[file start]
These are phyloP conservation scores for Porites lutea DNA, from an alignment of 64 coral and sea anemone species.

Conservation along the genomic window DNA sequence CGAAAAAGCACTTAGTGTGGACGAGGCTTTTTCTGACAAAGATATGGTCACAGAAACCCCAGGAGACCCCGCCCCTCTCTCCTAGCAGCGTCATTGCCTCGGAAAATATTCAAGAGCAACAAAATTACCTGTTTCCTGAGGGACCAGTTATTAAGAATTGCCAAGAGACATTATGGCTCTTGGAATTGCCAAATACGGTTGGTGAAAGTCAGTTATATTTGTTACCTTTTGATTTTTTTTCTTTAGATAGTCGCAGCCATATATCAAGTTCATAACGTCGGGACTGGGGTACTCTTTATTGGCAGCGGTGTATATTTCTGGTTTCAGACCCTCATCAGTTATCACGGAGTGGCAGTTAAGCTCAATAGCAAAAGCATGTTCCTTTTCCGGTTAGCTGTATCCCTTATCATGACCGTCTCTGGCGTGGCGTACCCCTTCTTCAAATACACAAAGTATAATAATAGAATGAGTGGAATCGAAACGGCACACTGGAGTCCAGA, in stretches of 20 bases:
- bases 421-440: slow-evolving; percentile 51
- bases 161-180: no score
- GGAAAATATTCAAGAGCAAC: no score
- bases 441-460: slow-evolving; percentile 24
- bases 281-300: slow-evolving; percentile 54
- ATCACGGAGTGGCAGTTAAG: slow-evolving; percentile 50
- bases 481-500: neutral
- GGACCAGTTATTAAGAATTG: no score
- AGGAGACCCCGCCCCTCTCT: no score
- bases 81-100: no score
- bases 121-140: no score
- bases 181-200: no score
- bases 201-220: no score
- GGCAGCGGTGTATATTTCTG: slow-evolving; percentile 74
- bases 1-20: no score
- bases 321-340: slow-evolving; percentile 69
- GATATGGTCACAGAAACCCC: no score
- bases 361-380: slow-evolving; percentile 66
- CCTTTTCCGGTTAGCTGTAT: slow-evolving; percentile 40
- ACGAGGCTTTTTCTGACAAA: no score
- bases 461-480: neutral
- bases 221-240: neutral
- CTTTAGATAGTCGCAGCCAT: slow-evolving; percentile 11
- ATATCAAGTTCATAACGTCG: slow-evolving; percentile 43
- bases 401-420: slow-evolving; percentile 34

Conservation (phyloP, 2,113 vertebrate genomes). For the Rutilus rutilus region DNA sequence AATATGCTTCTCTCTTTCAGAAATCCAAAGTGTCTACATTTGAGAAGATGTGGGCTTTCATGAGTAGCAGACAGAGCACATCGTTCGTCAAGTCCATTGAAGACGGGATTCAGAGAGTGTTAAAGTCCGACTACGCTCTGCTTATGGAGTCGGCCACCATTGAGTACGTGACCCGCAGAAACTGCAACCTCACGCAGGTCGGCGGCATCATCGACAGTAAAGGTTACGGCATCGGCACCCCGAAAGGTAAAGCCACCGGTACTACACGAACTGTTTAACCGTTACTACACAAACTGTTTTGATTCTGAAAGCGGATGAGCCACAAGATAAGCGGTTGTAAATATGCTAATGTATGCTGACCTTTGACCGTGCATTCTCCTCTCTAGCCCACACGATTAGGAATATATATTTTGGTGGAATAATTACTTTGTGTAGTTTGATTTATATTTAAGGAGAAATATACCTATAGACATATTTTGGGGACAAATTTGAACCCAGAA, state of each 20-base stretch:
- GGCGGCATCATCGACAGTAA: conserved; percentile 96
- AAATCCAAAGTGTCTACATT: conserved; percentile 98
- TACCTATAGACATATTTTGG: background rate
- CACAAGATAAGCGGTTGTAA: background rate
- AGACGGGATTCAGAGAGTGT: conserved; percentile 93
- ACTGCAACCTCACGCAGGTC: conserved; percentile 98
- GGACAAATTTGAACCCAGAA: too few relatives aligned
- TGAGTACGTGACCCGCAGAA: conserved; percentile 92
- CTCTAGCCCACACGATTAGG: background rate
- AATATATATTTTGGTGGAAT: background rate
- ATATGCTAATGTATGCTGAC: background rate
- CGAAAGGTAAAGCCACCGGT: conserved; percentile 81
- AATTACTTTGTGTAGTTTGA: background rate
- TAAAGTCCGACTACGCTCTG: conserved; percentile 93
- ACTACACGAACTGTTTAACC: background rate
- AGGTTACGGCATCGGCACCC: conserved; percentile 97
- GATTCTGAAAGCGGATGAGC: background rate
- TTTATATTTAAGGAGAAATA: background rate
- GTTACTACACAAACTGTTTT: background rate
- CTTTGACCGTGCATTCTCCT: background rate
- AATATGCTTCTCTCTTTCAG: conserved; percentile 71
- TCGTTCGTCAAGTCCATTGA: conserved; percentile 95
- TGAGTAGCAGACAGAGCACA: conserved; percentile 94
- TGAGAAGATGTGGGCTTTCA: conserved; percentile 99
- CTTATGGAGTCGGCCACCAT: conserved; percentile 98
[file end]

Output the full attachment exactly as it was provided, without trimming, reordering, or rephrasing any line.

These are phyloP conservation scores for Porites lutea DNA, from an alignment of 64 coral and sea anemone species.

Conservation along the genomic window DNA sequence CGAAAAAGCACTTAGTGTGGACGAGGCTTTTTCTGACAAAGATATGGTCACAGAAACCCCAGGAGACCCCGCCCCTCTCTCCTAGCAGCGTCATTGCCTCGGAAAATATTCAAGAGCAACAAAATTACCTGTTTCCTGAGGGACCAGTTATTAAGAATTGCCAAGAGACATTATGGCTCTTGGAATTGCCAAATACGGTTGGTGAAAGTCAGTTATATTTGTTACCTTTTGATTTTTTTTCTTTAGATAGTCGCAGCCATATATCAAGTTCATAACGTCGGGACTGGGGTACTCTTTATTGGCAGCGGTGTATATTTCTGGTTTCAGACCCTCATCAGTTATCACGGAGTGGCAGTTAAGCTCAATAGCAAAAGCATGTTCCTTTTCCGGTTAGCTGTATCCCTTATCATGACCGTCTCTGGCGTGGCGTACCCCTTCTTCAAATACACAAAGTATAATAATAGAATGAGTGGAATCGAAACGGCACACTGGAGTCCAGA, in stretches of 20 bases:
- bases 421-440: slow-evolving; percentile 51
- bases 161-180: no score
- GGAAAATATTCAAGAGCAAC: no score
- bases 441-460: slow-evolving; percentile 24
- bases 281-300: slow-evolving; percentile 54
- ATCACGGAGTGGCAGTTAAG: slow-evolving; percentile 50
- bases 481-500: neutral
- GGACCAGTTATTAAGAATTG: no score
- AGGAGACCCCGCCCCTCTCT: no score
- bases 81-100: no score
- bases 121-140: no score
- bases 181-200: no score
- bases 201-220: no score
- GGCAGCGGTGTATATTTCTG: slow-evolving; percentile 74
- bases 1-20: no score
- bases 321-340: slow-evolving; percentile 69
- GATATGGTCACAGAAACCCC: no score
- bases 361-380: slow-evolving; percentile 66
- CCTTTTCCGGTTAGCTGTAT: slow-evolving; percentile 40
- ACGAGGCTTTTTCTGACAAA: no score
- bases 461-480: neutral
- bases 221-240: neutral
- CTTTAGATAGTCGCAGCCAT: slow-evolving; percentile 11
- ATATCAAGTTCATAACGTCG: slow-evolving; percentile 43
- bases 401-420: slow-evolving; percentile 34

Conservation (phyloP, 2,113 vertebrate genomes). For the Rutilus rutilus region DNA sequence AATATGCTTCTCTCTTTCAGAAATCCAAAGTGTCTACATTTGAGAAGATGTGGGCTTTCATGAGTAGCAGACAGAGCACATCGTTCGTCAAGTCCATTGAAGACGGGATTCAGAGAGTGTTAAAGTCCGACTACGCTCTGCTTATGGAGTCGGCCACCATTGAGTACGTGACCCGCAGAAACTGCAACCTCACGCAGGTCGGCGGCATCATCGACAGTAAAGGTTACGGCATCGGCACCCCGAAAGGTAAAGCCACCGGTACTACACGAACTGTTTAACCGTTACTACACAAACTGTTTTGATTCTGAAAGCGGATGAGCCACAAGATAAGCGGTTGTAAATATGCTAATGTATGCTGACCTTTGACCGTGCATTCTCCTCTCTAGCCCACACGATTAGGAATATATATTTTGGTGGAATAATTACTTTGTGTAGTTTGATTTATATTTAAGGAGAAATATACCTATAGACATATTTTGGGGACAAATTTGAACCCAGAA, state of each 20-base stretch:
- GGCGGCATCATCGACAGTAA: conserved; percentile 96
- AAATCCAAAGTGTCTACATT: conserved; percentile 98
- TACCTATAGACATATTTTGG: background rate
- CACAAGATAAGCGGTTGTAA: background rate
- AGACGGGATTCAGAGAGTGT: conserved; percentile 93
- ACTGCAACCTCACGCAGGTC: conserved; percentile 98
- GGACAAATTTGAACCCAGAA: too few relatives aligned
- TGAGTACGTGACCCGCAGAA: conserved; percentile 92
- CTCTAGCCCACACGATTAGG: background rate
- AATATATATTTTGGTGGAAT: background rate
- ATATGCTAATGTATGCTGAC: background rate
- CGAAAGGTAAAGCCACCGGT: conserved; percentile 81
- AATTACTTTGTGTAGTTTGA: background rate
- TAAAGTCCGACTACGCTCTG: conserved; percentile 93
- ACTACACGAACTGTTTAACC: background rate
- AGGTTACGGCATCGGCACCC: conserved; percentile 97
- GATTCTGAAAGCGGATGAGC: background rate
- TTTATATTTAAGGAGAAATA: background rate
- GTTACTACACAAACTGTTTT: background rate
- CTTTGACCGTGCATTCTCCT: background rate
- AATATGCTTCTCTCTTTCAG: conserved; percentile 71
- TCGTTCGTCAAGTCCATTGA: conserved; percentile 95
- TGAGTAGCAGACAGAGCACA: conserved; percentile 94
- TGAGAAGATGTGGGCTTTCA: conserved; percentile 99
- CTTATGGAGTCGGCCACCAT: conserved; percentile 98